The Magic, of all teams, kicked off a debate that has been plaguing the NBA since Gregg Popovich started fouling Shaquille O'Neal, or maybe the strategy even dates back to Wilt Chamberlain and his famous clanking ability from the so-called charity stripe.
From a strategy perspective, it makes sense. If Howard is shooting only 49.2 percent from the foul line, the risk that he will make only one of two free throws and you can score two or three makes the gamble worth it. Maybe enough of it will discourage Howard and take him out of his game defensively or force Howard to the bench or else risk throwing the offense completely out of whack.
That is what Orlando did in scoring 40 points in the fourth quarter during the team's win a few weeks ago. The Rockets successfully bogged the game down too in securing a win over the Lakers following that Magic victory.
It frustrates Howard to no end. And it might be beginning to frustrate David Stern who cares about one thing probably more than anything — the show and product on the floor.
A broken rhythm and a slowed down game can only make that product more difficult to sell. It is obvious where he might stand as Kurt Helin of Pro Basketball Talk notes:
I would have liked to have seen the rule changed to make the last-two-minute rule the whole rule. It was getting to a point last year where, [in the] first period, they were just grabbing players. I think that’s ludicrous.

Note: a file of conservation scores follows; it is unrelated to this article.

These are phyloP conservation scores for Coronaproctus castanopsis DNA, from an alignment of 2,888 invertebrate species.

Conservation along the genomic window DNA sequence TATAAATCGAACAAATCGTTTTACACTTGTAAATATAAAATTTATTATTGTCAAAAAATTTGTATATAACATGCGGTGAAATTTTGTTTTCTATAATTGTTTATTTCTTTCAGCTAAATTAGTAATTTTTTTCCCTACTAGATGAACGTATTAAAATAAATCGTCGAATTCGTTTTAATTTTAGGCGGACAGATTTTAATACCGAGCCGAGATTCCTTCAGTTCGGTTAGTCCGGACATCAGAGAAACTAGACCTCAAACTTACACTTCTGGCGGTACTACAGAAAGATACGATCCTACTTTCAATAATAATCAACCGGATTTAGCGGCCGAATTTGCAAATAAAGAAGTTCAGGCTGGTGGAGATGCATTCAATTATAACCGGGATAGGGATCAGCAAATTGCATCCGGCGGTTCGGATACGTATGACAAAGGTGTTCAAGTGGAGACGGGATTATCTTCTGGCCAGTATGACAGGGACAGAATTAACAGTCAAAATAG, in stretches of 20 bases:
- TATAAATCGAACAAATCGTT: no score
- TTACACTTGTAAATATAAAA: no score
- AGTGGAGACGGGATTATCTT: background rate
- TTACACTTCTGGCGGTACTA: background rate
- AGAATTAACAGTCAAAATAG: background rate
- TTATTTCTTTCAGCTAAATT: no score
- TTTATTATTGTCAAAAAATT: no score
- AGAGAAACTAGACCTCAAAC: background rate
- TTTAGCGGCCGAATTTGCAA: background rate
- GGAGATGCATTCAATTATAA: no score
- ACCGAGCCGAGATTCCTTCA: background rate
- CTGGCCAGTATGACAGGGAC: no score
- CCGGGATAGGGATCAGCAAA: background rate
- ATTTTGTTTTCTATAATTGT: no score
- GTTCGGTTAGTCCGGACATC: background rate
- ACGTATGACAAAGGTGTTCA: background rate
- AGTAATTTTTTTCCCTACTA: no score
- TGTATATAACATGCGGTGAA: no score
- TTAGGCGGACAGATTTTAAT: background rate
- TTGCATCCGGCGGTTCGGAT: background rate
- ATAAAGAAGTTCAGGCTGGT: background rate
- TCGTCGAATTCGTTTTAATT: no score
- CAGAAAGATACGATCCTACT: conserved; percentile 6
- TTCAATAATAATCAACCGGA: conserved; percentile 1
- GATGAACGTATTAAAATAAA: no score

We tried to change it to any time in the game because last year I guess it was everyone was fouling Tiago Splitter early on and the committee didn’t want to do it. And so that’s just the way it is. Because the reality is that there are a lot of basketball purists — and I understand that point of view — who say, ‘Hey, why don’t you learn to shoot foul shots? You’re supposed to be a pro.
The NBA has done something already. With two minutes left in the game a foul of a player off the ball results in a a free throw and the ball rather than two free throws. It was done to prevent the strategy from being used late in games. That has not stopped Popovich from doing it at the end of the third quarter. It was a wild strategy and it worked against Shaquille O'Neal for his Spurs.
And it continues to spread.
Henry Abbott of TrueHoop suggests giving teams the option to shoot free throws or take the ball out of bounds (maybe with a fresh shot clock?) to make the decision worthless.
Of course, the simple solution is for Dwight Howard to make free throws. That is what he is not doing this season. His 49.2 percent free throw shooting this year is just a tenth of a percentage point ahead of his 49.1 percent from last year. Howard has been getting worse at free throws, making the strategy useful to his opponents.
However, Howard is shooting 58.3 percent (42 for 72) from the foul line the past eight games and he has shot at least 50.0 percent from the foul line in those eight games. The last game he failed to shoot at least 50 percent was the loss to Orlando.
For now, the issue seems quiet. It should remain so until Howard hits a cold streak.